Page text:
And that’s not even the worst of it. Try getting a tradesperson like an electrician or a plumber or a carpenter to come and do a small or moderate sized job for you. When we Flatlandah’s first moved up here we wanted to get central A/C in our wee humble cottage. I called an A/C tech. and told him what I wanted and how big the house was. I NEVER HEARD FROM HIM AGAIN!! (I hope he’s ok.)Another time I had a guy who own’s an excavation machine come by to look at the hole I needed dug to install the kids swing set. I thought that you just cement it into a few holes in the ground. But NO!!! you have to have so many inches of bark mulch or pea gravel so that if one of the kids falls off the swing at it’s highest arch and lands on his little crueller,he won’t split it open and require care and watering for the rest of his life. So the guy came and looked and said he’d get back to me with a price,,That’s right….!! I NEVER HEARD FROM HIM AGAIN!!!!
    Another time I needed a plumber to come over on a saturday afternoon to fix a leak that had sprung from the water pump in the basement.
    I called every plumber listed in the Yellow pages and finally one from Franconia NH called back and said he could be over in about 45 min with the valve I needed. He charged me $75. for about 35 min. work and I was happy to pay it.
    I NEVER HEARD BACK FROM ANY OF THE OTHER PLUMBERS!!! As far as they know,I’m still treading water in my basement.
    Something else..I’m as concerned as anyone about world hunger.
    We don’t need to send food or money to those around the world who are starving,
    We need to send those starving people up to Northern NH. I’ve been all over the world and I’ve never seen so many grossly overweight human beings anywhere else on the planet.
    What bugs me most is “Locals” bitch and moan about all the “Flatlandahs” moving in. I love the dumb looks on their faces when I tell them to STOP SELLING your LAND TO THEM!!!!!or maybe those dumb looks are present all the time and I just never noticed before.
    OK…enough,,don’t let me get REALLY started!

  3. Anonymous Says:

    I certainly didn’t love it. It was one of the things I loathed about Boston, and one of the several reasons I got the heck out for Seattle.

  4. Jeff Z Says:

    I lived in Boston for five years and saw unbelievable traffic outrages (there are several books devoted to this) almost every day. My favorite: The Boston belief that it is safe and legal to drive the wrong way down one-way streets as long as you are in Reverse (i.e. going backwards).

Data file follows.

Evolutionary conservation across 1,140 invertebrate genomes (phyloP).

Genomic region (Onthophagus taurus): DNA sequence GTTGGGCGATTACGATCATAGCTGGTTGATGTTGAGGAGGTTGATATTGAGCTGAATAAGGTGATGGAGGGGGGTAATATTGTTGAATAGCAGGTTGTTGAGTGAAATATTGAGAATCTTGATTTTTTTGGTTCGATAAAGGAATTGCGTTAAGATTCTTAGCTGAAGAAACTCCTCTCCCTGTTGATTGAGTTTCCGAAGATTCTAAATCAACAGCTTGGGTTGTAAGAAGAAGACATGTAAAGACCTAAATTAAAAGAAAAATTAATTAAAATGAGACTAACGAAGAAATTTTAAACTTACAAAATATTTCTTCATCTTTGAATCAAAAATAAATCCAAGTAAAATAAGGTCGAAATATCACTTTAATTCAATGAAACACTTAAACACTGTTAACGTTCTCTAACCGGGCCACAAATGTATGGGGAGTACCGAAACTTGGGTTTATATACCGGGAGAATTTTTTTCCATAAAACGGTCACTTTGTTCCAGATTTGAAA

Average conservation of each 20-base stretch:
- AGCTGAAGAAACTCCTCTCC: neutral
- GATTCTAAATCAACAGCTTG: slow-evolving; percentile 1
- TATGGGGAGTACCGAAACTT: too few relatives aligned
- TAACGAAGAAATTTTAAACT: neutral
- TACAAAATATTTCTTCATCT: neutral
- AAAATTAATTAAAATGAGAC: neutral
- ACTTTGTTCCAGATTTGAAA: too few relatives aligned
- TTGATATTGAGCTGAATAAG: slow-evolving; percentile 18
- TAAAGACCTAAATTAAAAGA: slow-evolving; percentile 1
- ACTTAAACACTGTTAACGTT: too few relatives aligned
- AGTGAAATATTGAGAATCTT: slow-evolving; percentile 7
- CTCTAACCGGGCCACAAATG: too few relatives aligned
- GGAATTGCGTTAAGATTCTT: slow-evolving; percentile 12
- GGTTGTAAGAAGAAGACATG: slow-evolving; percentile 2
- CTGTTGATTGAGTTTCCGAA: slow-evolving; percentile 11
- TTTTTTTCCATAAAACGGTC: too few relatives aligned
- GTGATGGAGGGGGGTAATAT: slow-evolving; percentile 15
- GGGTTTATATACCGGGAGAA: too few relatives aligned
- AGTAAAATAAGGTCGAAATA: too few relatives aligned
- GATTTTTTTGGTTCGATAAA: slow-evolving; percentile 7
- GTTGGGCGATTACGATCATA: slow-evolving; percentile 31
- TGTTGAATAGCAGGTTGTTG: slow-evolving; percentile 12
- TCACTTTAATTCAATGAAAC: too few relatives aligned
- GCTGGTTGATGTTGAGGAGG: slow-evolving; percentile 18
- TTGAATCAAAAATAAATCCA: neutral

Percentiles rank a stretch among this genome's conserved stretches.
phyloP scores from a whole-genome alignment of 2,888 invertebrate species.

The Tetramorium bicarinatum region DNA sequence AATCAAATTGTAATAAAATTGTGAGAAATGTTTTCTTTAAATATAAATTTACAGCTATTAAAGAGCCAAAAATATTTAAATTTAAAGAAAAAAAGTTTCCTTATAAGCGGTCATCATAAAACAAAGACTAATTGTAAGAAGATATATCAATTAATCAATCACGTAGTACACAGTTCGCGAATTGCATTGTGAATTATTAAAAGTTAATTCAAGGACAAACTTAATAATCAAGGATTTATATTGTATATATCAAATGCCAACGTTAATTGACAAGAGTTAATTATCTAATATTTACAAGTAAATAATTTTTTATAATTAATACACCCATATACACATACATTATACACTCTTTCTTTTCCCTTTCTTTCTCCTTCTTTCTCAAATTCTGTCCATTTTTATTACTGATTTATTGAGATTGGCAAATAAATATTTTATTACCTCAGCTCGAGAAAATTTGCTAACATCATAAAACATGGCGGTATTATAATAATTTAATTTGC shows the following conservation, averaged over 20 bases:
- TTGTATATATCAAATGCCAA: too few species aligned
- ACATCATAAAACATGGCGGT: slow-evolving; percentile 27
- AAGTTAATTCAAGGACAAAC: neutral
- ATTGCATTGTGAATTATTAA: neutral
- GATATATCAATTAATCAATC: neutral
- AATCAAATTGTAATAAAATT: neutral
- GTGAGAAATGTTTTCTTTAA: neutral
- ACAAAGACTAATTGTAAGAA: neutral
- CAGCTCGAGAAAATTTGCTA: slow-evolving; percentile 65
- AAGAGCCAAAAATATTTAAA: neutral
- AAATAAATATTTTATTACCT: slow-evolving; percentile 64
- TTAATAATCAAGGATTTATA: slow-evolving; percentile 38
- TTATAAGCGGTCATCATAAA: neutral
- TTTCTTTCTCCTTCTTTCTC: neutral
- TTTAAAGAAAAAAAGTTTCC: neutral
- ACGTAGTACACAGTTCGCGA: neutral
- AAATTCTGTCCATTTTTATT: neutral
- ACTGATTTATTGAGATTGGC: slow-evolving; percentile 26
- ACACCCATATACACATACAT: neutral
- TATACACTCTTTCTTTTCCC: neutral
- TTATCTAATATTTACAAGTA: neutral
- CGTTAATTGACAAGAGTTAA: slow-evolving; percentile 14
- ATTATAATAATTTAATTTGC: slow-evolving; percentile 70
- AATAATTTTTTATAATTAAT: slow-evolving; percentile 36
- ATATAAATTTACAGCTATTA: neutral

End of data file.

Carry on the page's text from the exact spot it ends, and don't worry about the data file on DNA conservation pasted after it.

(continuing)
My favorite Boston sign story happened the first time I drove there (from Providence) with some friends. We were actually going to Cambridge. We were driving down Storrow (spelling? I don’t remember any more.) Drive, which is on the Boston side of the Charles River. (Cambridge is on the other, so we could see it clearly.) We saw a sign that said “Arlington Cambridge” (Arlington is a town that is also on the Cambridge side of the Charles) pointing to the next exit. Obviously, we took the exit. We found ourselves driving pointlessly around Back Bay. Eventually, we found the entrance to Storrow Drive again. Got on. Came again to the “Arlington Cambridge” sign. Figured we must have missed something. Took it again. Lost in Back Bay again. Eventually found Storrow Dirve again. Came to sign again. Took exit again. Repeated process. Next time, we kept going. Eventually found a bridge to Cambridge. Later discovered that the Arlington and Cmabridge the sign referred to were streets in Boston. Did not seem to occur to anybody to identify them as such. Not sure it has yet.

  5. strcpy Says:

    Living in East Tennessee I get lost in flat places, I use hills and trees for location.

    Had some people from Ohio come work here and always wanted to know how many streetlights over to go – no idea but you go over four hills from the intersection. Nor are many of our roads straight, something I would call a “rise” would have been a named hill in much of the country making roads curvy. Illinois gave me a headache after being there a few weeks and I was constantly lost.

    Though, if you really want to get lost, go to some of the old coal mining counties. The mostly are very very poor. You go there with a great map but can’t find your road, ends up that the gravel road you passed on though was a driveway was actually the main road connecting two parts of the county. Come to a split or a driveway? Who knows!